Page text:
Microsoft has shut down the “Trending” feature for their search engine, Bing, according to a report from Ars Technica, after the results of the feature were showing inappropriate results.
As it says in the report, the issue came with the stock photo website, Shutterstock, where the “trending results” section would show Shutterstock content with borderline titles. These titles were things like “Boys Erection” or “Big Tits”. However, none of this content was actually inappropriate; all videos were of non-sexual, completely safe things.
“Having reviewed the video clips, Shutterstock can confirm that the content is available on the platform and is in compliance with our content policy,” Shutterstock explained in their email to Ars Technica, “However, the titles of the videos on what appears to be a ‘Trending Articles’ feature on Bing do not match the titles of the videos available on Shutterstock.”
Shutterstock had asked Microsoft to remove its content from the feature, and Microsoft has shut the whole thing down.
“We’ve disabled the preview feature responsible for these results while we examine how they occurred and how we can prevent them in the future.”
Microsoft has been unable to explain what happened with this feature, but the Ars Technica report suggested that the company was the victim of a prank, saying: “It can’t be a coincidence that four innocuous videos with suggestive titles all became trending topics at the same time. It could have been the work of a hacker or a disgruntled Shutterstock employee, or perhaps pranksters in the shadier corners of the Internet figured out how to drive traffic to those videos in a way that caused them to show up as trending articles on Bing.”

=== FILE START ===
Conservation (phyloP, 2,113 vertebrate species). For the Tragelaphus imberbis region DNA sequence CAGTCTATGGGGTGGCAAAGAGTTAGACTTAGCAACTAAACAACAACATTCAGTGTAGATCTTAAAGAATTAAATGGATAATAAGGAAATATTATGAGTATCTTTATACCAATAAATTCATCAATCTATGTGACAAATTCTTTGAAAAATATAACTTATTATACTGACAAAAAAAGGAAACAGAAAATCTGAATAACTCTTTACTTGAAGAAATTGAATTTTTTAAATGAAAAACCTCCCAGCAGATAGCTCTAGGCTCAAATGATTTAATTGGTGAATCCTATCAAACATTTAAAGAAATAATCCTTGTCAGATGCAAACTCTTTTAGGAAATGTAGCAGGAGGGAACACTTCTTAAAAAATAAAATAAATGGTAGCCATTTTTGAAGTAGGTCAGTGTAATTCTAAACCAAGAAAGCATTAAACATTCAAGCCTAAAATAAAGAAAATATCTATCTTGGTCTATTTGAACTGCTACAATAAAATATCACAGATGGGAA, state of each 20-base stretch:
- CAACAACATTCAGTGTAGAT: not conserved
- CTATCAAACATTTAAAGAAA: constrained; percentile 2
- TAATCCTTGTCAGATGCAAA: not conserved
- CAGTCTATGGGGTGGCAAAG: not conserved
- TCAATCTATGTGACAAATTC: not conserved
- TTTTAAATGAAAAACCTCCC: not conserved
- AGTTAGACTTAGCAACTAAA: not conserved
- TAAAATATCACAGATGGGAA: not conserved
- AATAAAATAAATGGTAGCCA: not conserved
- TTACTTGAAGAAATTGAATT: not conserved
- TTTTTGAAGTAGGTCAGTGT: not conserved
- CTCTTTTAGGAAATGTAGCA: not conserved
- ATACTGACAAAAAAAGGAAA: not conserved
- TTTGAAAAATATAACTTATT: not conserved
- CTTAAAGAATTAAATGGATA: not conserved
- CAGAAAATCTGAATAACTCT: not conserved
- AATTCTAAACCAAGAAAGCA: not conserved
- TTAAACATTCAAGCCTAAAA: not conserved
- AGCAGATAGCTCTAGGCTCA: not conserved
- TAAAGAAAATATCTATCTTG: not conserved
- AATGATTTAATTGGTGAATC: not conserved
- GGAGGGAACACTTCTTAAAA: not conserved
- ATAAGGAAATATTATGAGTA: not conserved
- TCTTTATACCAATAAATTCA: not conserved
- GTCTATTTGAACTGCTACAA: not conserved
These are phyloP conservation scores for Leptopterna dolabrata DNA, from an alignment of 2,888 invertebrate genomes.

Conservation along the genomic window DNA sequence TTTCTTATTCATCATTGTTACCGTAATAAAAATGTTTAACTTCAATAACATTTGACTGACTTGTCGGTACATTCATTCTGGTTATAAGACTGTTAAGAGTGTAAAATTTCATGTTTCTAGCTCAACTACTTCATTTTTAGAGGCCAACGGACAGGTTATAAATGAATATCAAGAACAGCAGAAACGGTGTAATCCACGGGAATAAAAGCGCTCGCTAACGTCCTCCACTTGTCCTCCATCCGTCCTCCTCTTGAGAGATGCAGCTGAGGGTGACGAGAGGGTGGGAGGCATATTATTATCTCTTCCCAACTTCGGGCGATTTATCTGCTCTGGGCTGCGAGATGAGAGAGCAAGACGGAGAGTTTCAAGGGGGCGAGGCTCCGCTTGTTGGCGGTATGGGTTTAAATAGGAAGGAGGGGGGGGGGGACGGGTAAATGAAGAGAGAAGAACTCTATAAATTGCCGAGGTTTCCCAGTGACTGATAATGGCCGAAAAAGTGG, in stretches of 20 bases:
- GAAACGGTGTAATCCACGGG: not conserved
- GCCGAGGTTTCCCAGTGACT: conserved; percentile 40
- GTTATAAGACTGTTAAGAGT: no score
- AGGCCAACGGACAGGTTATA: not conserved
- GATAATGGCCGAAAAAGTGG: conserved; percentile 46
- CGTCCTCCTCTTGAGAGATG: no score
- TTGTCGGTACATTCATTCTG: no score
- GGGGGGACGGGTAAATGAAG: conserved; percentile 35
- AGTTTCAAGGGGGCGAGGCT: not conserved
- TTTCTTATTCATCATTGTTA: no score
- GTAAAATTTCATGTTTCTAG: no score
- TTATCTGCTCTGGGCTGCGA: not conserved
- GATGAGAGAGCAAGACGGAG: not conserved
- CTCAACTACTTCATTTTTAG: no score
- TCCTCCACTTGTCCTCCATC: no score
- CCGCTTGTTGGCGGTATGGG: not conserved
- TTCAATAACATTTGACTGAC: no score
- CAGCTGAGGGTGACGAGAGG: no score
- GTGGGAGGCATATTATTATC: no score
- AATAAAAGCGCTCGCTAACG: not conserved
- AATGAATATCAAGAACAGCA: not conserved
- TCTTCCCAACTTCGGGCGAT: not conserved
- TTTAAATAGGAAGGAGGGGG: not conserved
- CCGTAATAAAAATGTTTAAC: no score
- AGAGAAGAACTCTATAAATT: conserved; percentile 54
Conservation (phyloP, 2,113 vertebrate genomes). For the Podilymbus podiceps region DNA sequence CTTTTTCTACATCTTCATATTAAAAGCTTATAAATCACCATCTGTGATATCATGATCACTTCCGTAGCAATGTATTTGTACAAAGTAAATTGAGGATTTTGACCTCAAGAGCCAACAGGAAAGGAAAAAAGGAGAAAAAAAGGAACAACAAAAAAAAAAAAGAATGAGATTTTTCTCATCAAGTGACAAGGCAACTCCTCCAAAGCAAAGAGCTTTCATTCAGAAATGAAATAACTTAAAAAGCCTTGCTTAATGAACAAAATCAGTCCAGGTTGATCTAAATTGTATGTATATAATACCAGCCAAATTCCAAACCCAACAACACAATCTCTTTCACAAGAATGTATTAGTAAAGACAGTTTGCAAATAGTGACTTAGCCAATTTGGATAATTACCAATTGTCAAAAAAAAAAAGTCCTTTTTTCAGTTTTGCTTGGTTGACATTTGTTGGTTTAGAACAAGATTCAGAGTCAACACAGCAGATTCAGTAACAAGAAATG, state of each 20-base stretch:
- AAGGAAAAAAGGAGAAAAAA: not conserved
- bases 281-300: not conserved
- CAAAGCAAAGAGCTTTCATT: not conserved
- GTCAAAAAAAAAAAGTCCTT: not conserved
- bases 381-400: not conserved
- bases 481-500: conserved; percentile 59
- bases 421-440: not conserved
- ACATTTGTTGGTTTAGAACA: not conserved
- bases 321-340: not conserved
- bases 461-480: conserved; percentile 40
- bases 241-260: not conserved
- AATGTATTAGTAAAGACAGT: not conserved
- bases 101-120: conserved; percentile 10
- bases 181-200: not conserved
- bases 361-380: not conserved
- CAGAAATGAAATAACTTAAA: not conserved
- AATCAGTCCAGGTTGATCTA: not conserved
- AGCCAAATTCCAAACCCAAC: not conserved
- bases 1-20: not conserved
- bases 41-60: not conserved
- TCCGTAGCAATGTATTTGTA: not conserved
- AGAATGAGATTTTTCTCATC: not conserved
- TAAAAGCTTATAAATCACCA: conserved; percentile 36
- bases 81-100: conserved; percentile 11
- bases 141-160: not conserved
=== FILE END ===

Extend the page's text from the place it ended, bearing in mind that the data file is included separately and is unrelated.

This is certainly embarrassing for the company, but it is still better than the recent child pornography issue the site used to have until last year, where it was found that Bing search results could suggest child pornography and other terrible things. Bing has always been somewhat of a meme, as it is a competitor to Google, who is dominating that market. Bing is sure to face some scrutiny and skepticism in the future for these problems.
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